FIG. 1 is a diagram of a conventional microstrip directional coupler with compensating elements;

FIG. 2 is a diagram of a known microstrip directional coupler built in accordance with principles of the present invention;

FIG. 3 is a side view of a microstrip directional coupler built in accordance with principles of the present invention;

FIG. 4 is a circuit diagram of a microstrip directional coupler connected to a power amplifier and an antenna;

FIG. 5 is a graph of experimental results of measurements of coupling and directivity versus frequency for a microstrip directional coupler designed in accordance with principles of the present invention; and

FIG. 6 is a flowchart of an exemplary process for designing a microstrip directional coupler in accordance with principles of the present invention.

DETAILED DESCRIPTION

Before describing in detail exemplary embodiments that are in accordance with the present invention, it is noted that the embodiments reside primarily in combinations of apparatus components and processing steps related to microstrip directional couplers and their design. Accordingly, the system and method components have been represented where appropriate by conventional symbols in the drawings, showing only those specific details that are pertinent to understanding the embodiments of the present invention so as not to obscure the disclosure with details that will be readily apparent to those of ordinary skill in the art having the benefit of the description herein.

As used herein, relational terms, such as "first" and "second," "top" and "bottom," and the like, may be used solely to distinguish one entity or element from another entity or element without necessarily requiring or implying any physical or logical relationship or order between such entities or elements.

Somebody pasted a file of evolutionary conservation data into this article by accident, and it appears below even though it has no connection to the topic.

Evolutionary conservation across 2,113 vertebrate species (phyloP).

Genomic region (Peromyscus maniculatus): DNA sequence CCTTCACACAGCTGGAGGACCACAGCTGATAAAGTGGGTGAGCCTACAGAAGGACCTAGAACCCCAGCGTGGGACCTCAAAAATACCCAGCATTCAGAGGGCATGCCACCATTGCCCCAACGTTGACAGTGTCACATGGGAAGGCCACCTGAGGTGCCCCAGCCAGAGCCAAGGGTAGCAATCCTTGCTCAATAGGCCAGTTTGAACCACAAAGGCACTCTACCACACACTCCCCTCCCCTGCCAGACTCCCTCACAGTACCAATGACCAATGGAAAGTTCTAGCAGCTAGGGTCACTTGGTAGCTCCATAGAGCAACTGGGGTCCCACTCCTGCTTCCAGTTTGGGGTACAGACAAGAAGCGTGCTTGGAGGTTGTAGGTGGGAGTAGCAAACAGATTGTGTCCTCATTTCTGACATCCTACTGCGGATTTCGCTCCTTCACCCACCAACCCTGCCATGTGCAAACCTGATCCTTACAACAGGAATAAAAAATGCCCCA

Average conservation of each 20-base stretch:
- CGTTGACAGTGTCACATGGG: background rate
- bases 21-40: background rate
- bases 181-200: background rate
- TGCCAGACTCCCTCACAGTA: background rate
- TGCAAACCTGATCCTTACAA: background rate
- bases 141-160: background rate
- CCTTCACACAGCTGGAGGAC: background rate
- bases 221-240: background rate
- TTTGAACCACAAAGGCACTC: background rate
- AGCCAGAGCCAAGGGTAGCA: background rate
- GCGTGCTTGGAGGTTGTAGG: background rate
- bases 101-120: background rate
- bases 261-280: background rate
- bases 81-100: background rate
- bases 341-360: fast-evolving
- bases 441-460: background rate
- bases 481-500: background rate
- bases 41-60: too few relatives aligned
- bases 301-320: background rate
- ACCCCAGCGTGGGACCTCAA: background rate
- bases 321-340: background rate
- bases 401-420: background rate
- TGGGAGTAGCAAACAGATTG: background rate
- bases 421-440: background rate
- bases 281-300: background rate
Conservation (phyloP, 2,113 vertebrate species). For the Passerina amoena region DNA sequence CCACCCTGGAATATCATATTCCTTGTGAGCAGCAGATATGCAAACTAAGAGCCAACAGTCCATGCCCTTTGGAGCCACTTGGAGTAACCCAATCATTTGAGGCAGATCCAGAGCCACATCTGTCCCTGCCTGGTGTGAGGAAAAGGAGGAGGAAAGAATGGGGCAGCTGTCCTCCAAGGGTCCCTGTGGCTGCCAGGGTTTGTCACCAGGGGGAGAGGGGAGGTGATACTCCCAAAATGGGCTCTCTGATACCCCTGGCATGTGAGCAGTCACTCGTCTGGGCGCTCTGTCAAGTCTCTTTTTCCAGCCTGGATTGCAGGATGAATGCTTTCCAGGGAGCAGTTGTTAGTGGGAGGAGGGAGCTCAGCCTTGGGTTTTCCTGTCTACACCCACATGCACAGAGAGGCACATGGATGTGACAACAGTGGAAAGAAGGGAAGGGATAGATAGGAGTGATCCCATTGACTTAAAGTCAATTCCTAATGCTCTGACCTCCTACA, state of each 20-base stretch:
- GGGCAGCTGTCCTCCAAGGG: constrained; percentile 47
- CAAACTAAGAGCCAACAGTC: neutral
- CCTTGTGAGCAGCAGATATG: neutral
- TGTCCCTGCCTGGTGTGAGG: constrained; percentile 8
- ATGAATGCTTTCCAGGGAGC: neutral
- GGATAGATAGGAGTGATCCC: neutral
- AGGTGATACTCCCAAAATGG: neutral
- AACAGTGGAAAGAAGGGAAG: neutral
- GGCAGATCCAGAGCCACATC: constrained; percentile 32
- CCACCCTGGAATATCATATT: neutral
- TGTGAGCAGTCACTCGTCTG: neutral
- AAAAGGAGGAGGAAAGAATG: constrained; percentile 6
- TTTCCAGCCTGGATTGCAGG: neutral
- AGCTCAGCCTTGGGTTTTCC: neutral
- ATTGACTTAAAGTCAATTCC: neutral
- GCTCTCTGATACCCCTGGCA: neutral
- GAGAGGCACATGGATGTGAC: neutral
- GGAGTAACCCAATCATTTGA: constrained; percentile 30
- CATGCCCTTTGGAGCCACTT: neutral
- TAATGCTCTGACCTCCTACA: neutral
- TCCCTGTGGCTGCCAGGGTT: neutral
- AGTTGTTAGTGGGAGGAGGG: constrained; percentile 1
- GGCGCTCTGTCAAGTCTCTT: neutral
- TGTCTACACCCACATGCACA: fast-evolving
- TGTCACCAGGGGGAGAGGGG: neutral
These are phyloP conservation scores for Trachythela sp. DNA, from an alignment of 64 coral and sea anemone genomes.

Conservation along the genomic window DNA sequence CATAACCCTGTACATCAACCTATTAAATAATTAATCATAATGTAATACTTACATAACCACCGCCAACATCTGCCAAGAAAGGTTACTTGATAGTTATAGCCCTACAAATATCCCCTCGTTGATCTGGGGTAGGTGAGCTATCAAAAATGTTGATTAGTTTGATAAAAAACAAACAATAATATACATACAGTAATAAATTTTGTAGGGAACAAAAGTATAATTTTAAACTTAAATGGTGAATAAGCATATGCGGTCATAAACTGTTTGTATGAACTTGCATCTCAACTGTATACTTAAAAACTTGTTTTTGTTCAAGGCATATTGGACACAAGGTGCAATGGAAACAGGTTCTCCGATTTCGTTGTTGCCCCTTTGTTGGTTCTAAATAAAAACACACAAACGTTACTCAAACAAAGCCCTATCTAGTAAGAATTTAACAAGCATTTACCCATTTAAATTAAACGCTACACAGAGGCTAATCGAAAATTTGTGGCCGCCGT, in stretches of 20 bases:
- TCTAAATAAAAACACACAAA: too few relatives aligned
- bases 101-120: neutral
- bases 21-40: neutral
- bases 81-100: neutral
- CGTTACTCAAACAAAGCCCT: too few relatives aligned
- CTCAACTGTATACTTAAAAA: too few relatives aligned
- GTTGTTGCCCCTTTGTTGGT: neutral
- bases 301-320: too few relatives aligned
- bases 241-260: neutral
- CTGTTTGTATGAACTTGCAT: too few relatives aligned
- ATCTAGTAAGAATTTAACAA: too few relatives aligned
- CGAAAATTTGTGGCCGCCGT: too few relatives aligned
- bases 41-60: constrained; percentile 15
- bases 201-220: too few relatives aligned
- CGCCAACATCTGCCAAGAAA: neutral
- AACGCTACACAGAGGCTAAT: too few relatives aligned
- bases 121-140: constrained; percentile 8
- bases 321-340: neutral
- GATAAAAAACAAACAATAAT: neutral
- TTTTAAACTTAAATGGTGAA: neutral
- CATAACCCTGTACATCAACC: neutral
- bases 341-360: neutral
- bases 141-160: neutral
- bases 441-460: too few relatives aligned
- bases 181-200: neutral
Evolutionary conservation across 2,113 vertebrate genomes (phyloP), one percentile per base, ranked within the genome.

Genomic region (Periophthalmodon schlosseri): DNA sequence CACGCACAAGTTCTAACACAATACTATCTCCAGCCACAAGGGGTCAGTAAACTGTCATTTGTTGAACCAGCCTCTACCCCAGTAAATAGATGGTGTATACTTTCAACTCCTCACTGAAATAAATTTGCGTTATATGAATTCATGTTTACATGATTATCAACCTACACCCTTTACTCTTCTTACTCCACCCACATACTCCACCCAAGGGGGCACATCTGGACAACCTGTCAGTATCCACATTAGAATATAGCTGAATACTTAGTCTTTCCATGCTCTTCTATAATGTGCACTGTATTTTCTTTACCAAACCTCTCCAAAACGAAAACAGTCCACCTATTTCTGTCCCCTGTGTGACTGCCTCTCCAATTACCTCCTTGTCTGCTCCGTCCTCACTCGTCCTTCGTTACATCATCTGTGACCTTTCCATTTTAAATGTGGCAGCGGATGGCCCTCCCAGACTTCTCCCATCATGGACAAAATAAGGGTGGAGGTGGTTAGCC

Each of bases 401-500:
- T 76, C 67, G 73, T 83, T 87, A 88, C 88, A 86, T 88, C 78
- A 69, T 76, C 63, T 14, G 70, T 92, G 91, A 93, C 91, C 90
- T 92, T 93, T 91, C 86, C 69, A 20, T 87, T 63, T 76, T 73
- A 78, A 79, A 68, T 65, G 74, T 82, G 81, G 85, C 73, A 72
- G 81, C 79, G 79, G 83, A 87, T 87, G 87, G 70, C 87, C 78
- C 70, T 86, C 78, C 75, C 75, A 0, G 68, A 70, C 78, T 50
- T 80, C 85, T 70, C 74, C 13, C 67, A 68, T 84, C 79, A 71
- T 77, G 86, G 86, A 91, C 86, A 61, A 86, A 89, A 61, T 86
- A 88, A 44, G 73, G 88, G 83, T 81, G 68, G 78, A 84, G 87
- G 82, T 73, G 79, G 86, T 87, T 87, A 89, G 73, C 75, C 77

Referring now to the drawing figures, where like reference designators refer to like elements, there is shown in FIG. 2 a diagram of an exemplary microstrip directional coupler 20 constructed in accordance with principles of the present invention. The microstrip directional coupler 20 has a first microstrip 21 and a second microstrip 23. The first and second microstrips 21 and 23 are separated by a gap 22. Each microstrip has a width 24. Microstrip directional coupler 20 has an input port 26, an output port 28, a coupled port 30, and isolated port 32. The microstrips 21 and 23 have a length 27 that is a sixteenth of a wavelength of the lowest operational frequency of the coupler or shorter. The microstrip directional coupler 20 advantageously provides high directivity exceeding 25 dB over wide frequency bands. Compared to conventional quarter wavelength microstrip directional coupler designs, the embodiment of FIG. 2 is smaller and easier to manufacture and integrate with other circuitry, such as a power amplifier. The embodiment of FIG. 2 provides high directivity without compensating elements which reduces cost of manufacture. Further, the embodiment achieves frequency flatness of plus or minus 0.4 dB over a 10% frequency relative bandwidth for frequencies between 50 and 2,500 MHz.